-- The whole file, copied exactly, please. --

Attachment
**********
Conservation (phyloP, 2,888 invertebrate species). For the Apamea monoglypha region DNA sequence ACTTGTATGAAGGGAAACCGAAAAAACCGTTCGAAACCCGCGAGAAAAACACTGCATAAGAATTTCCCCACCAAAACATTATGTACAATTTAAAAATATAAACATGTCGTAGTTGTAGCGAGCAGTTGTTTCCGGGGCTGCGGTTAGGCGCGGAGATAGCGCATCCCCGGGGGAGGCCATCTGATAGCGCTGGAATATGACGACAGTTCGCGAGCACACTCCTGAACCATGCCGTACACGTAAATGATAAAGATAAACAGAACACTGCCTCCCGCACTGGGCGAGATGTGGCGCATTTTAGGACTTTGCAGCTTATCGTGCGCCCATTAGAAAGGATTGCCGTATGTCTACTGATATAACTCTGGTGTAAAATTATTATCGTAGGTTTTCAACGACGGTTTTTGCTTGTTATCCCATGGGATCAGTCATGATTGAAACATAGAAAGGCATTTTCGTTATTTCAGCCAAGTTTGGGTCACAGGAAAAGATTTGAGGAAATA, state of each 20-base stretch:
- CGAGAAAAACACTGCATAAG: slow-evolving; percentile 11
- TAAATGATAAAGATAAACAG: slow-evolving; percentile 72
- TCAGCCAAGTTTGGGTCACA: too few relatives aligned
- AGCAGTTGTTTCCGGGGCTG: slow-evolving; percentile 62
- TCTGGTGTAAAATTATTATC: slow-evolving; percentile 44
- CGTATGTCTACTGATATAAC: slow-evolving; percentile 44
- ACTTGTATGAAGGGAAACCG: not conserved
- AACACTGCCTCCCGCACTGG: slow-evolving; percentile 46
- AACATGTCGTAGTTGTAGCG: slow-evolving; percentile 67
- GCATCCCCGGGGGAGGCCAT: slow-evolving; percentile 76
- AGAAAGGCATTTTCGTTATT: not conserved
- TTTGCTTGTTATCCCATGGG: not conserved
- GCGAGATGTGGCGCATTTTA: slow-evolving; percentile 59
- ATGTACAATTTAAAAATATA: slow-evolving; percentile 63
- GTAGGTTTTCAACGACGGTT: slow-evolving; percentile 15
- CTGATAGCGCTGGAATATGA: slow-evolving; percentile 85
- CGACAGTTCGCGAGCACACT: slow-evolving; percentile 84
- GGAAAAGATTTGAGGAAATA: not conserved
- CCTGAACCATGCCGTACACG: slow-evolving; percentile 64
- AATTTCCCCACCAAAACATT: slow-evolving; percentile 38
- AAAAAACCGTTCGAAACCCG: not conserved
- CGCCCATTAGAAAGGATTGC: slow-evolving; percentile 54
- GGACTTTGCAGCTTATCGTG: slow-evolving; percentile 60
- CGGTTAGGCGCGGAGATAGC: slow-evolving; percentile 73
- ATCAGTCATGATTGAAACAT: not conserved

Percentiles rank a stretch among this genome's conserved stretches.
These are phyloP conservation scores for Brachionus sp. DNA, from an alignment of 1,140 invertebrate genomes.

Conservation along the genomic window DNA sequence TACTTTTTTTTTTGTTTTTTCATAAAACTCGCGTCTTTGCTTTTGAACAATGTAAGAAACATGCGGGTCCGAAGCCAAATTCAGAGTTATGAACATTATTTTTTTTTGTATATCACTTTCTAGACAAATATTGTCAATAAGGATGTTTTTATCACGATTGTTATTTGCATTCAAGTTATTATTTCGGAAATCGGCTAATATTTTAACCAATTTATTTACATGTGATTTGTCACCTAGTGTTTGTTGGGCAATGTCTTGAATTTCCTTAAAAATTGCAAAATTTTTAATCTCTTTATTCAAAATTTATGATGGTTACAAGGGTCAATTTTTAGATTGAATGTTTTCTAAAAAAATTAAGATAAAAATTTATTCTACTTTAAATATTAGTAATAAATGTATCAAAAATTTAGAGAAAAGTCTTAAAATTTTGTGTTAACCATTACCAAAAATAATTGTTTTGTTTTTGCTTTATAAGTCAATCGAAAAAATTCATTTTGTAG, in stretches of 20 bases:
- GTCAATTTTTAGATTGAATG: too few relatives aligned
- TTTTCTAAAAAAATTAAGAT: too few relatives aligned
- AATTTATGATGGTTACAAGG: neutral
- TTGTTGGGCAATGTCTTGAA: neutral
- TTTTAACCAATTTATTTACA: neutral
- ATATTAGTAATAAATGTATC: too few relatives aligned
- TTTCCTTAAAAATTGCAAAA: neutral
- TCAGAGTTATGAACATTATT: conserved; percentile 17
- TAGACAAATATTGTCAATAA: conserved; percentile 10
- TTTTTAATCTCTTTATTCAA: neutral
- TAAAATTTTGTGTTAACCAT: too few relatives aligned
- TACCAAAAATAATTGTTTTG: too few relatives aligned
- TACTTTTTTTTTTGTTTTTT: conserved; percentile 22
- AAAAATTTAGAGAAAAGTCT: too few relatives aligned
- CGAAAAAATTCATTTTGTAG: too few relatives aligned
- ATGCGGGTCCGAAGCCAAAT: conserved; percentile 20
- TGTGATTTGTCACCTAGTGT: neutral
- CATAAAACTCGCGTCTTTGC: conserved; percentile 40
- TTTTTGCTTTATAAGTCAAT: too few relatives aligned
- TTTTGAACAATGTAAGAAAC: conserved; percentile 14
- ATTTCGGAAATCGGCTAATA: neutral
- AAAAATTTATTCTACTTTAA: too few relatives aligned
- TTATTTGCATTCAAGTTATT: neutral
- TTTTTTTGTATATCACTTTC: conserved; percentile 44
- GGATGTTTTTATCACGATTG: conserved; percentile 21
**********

Conservation (phyloP, 2,888 invertebrate species). For the Apamea monoglypha region DNA sequence ACTTGTATGAAGGGAAACCGAAAAAACCGTTCGAAACCCGCGAGAAAAACACTGCATAAGAATTTCCCCACCAAAACATTATGTACAATTTAAAAATATAAACATGTCGTAGTTGTAGCGAGCAGTTGTTTCCGGGGCTGCGGTTAGGCGCGGAGATAGCGCATCCCCGGGGGAGGCCATCTGATAGCGCTGGAATATGACGACAGTTCGCGAGCACACTCCTGAACCATGCCGTACACGTAAATGATAAAGATAAACAGAACACTGCCTCCCGCACTGGGCGAGATGTGGCGCATTTTAGGACTTTGCAGCTTATCGTGCGCCCATTAGAAAGGATTGCCGTATGTCTACTGATATAACTCTGGTGTAAAATTATTATCGTAGGTTTTCAACGACGGTTTTTGCTTGTTATCCCATGGGATCAGTCATGATTGAAACATAGAAAGGCATTTTCGTTATTTCAGCCAAGTTTGGGTCACAGGAAAAGATTTGAGGAAATA, state of each 20-base stretch:
- CGAGAAAAACACTGCATAAG: slow-evolving; percentile 11
- TAAATGATAAAGATAAACAG: slow-evolving; percentile 72
- TCAGCCAAGTTTGGGTCACA: too few relatives aligned
- AGCAGTTGTTTCCGGGGCTG: slow-evolving; percentile 62
- TCTGGTGTAAAATTATTATC: slow-evolving; percentile 44
- CGTATGTCTACTGATATAAC: slow-evolving; percentile 44
- ACTTGTATGAAGGGAAACCG: not conserved
- AACACTGCCTCCCGCACTGG: slow-evolving; percentile 46
- AACATGTCGTAGTTGTAGCG: slow-evolving; percentile 67
- GCATCCCCGGGGGAGGCCAT: slow-evolving; percentile 76
- AGAAAGGCATTTTCGTTATT: not conserved
- TTTGCTTGTTATCCCATGGG: not conserved
- GCGAGATGTGGCGCATTTTA: slow-evolving; percentile 59
- ATGTACAATTTAAAAATATA: slow-evolving; percentile 63
- GTAGGTTTTCAACGACGGTT: slow-evolving; percentile 15
- CTGATAGCGCTGGAATATGA: slow-evolving; percentile 85
- CGACAGTTCGCGAGCACACT: slow-evolving; percentile 84
- GGAAAAGATTTGAGGAAATA: not conserved
- CCTGAACCATGCCGTACACG: slow-evolving; percentile 64
- AATTTCCCCACCAAAACATT: slow-evolving; percentile 38
- AAAAAACCGTTCGAAACCCG: not conserved
- CGCCCATTAGAAAGGATTGC: slow-evolving; percentile 54
- GGACTTTGCAGCTTATCGTG: slow-evolving; percentile 60
- CGGTTAGGCGCGGAGATAGC: slow-evolving; percentile 73
- ATCAGTCATGATTGAAACAT: not conserved

Percentiles rank a stretch among this genome's conserved stretches.
These are phyloP conservation scores for Brachionus sp. DNA, from an alignment of 1,140 invertebrate genomes.

Conservation along the genomic window DNA sequence TACTTTTTTTTTTGTTTTTTCATAAAACTCGCGTCTTTGCTTTTGAACAATGTAAGAAACATGCGGGTCCGAAGCCAAATTCAGAGTTATGAACATTATTTTTTTTTGTATATCACTTTCTAGACAAATATTGTCAATAAGGATGTTTTTATCACGATTGTTATTTGCATTCAAGTTATTATTTCGGAAATCGGCTAATATTTTAACCAATTTATTTACATGTGATTTGTCACCTAGTGTTTGTTGGGCAATGTCTTGAATTTCCTTAAAAATTGCAAAATTTTTAATCTCTTTATTCAAAATTTATGATGGTTACAAGGGTCAATTTTTAGATTGAATGTTTTCTAAAAAAATTAAGATAAAAATTTATTCTACTTTAAATATTAGTAATAAATGTATCAAAAATTTAGAGAAAAGTCTTAAAATTTTGTGTTAACCATTACCAAAAATAATTGTTTTGTTTTTGCTTTATAAGTCAATCGAAAAAATTCATTTTGTAG, in stretches of 20 bases:
- GTCAATTTTTAGATTGAATG: too few relatives aligned
- TTTTCTAAAAAAATTAAGAT: too few relatives aligned
- AATTTATGATGGTTACAAGG: neutral
- TTGTTGGGCAATGTCTTGAA: neutral
- TTTTAACCAATTTATTTACA: neutral
- ATATTAGTAATAAATGTATC: too few relatives aligned
- TTTCCTTAAAAATTGCAAAA: neutral
- TCAGAGTTATGAACATTATT: conserved; percentile 17
- TAGACAAATATTGTCAATAA: conserved; percentile 10
- TTTTTAATCTCTTTATTCAA: neutral
- TAAAATTTTGTGTTAACCAT: too few relatives aligned
- TACCAAAAATAATTGTTTTG: too few relatives aligned
- TACTTTTTTTTTTGTTTTTT: conserved; percentile 22
- AAAAATTTAGAGAAAAGTCT: too few relatives aligned
- CGAAAAAATTCATTTTGTAG: too few relatives aligned
- ATGCGGGTCCGAAGCCAAAT: conserved; percentile 20
- TGTGATTTGTCACCTAGTGT: neutral
- CATAAAACTCGCGTCTTTGC: conserved; percentile 40
- TTTTTGCTTTATAAGTCAAT: too few relatives aligned
- TTTTGAACAATGTAAGAAAC: conserved; percentile 14
- ATTTCGGAAATCGGCTAATA: neutral
- AAAAATTTATTCTACTTTAA: too few relatives aligned
- TTATTTGCATTCAAGTTATT: neutral
- TTTTTTTGTATATCACTTTC: conserved; percentile 44
- GGATGTTTTTATCACGATTG: conserved; percentile 21